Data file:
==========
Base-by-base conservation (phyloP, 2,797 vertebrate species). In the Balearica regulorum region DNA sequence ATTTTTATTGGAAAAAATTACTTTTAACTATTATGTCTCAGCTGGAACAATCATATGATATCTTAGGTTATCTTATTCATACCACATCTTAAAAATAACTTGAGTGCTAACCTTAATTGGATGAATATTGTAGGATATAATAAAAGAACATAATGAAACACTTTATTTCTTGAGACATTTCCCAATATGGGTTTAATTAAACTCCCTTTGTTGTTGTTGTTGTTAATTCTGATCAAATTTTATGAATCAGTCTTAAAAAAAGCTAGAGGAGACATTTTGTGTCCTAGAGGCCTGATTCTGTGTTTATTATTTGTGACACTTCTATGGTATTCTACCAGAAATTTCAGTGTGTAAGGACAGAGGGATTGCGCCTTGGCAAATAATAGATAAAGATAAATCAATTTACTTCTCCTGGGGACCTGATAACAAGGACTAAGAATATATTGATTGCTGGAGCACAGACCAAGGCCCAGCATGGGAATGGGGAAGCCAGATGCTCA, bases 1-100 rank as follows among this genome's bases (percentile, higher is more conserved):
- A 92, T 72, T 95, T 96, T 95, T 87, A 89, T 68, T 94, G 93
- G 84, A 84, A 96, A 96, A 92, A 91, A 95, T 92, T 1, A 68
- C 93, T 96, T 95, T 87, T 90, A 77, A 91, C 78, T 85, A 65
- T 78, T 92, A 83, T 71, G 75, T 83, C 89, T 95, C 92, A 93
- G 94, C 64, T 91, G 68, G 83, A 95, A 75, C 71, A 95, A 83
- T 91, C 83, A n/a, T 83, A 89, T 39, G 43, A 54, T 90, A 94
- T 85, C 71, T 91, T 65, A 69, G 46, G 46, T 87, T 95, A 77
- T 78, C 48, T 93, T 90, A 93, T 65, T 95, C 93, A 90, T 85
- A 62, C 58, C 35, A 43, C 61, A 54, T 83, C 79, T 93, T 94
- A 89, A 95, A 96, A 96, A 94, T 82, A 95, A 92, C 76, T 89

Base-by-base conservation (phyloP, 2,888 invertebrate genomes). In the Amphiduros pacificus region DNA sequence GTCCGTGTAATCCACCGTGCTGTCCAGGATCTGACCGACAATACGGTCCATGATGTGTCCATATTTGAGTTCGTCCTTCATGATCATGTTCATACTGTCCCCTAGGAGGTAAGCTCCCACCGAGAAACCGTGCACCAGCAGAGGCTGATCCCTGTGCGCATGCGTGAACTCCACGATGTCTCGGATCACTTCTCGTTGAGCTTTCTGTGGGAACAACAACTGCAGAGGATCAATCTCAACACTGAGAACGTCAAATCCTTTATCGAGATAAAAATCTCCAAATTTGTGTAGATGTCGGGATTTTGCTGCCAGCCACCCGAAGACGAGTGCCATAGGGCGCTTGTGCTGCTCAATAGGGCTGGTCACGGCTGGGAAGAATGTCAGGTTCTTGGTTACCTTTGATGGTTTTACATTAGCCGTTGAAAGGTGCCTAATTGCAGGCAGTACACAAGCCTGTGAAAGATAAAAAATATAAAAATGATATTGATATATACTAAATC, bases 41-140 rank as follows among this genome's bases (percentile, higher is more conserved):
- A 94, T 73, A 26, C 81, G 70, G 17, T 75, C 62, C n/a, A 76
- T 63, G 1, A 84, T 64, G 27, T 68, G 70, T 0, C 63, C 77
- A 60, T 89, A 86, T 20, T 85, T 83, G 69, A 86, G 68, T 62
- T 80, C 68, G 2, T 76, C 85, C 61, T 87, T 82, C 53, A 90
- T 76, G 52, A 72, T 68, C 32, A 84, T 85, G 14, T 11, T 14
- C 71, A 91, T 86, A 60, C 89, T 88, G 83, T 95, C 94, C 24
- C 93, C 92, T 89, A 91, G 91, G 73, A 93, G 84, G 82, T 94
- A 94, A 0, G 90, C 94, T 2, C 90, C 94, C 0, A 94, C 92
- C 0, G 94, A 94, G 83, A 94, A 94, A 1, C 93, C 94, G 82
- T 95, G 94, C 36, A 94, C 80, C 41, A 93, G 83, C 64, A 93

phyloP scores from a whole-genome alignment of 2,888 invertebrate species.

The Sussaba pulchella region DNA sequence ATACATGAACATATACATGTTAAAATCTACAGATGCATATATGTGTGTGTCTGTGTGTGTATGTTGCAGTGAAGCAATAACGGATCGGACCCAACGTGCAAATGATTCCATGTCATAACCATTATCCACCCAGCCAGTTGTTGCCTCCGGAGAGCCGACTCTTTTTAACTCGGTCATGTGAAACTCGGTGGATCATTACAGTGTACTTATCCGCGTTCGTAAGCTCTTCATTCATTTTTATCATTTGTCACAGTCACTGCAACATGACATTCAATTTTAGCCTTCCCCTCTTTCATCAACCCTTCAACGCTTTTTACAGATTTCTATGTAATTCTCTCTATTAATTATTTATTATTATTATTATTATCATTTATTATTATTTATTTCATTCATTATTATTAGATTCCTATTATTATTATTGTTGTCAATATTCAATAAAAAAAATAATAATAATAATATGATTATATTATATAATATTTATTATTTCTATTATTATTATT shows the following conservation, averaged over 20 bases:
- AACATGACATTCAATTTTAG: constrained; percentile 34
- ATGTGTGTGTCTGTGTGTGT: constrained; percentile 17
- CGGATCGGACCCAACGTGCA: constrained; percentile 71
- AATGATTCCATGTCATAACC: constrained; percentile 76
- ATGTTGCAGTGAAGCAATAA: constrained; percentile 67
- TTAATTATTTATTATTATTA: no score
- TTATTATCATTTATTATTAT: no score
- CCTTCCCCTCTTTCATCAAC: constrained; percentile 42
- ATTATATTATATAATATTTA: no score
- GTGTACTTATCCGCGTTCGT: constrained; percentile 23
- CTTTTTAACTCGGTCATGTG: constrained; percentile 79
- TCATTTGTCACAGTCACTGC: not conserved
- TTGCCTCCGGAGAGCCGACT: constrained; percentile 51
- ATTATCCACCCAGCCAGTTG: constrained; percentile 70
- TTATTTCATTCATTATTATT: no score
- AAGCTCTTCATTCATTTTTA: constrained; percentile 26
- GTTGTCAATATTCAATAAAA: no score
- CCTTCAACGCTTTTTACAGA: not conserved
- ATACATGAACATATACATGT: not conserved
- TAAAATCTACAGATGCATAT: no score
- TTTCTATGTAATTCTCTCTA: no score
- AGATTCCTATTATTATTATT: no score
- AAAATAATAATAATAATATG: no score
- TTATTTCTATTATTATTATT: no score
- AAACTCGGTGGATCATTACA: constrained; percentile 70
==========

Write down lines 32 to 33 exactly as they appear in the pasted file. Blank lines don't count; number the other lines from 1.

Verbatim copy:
- CCTTCCCCTCTTTCATCAAC: constrained; percentile 42
- ATTATATTATATAATATTTA: no score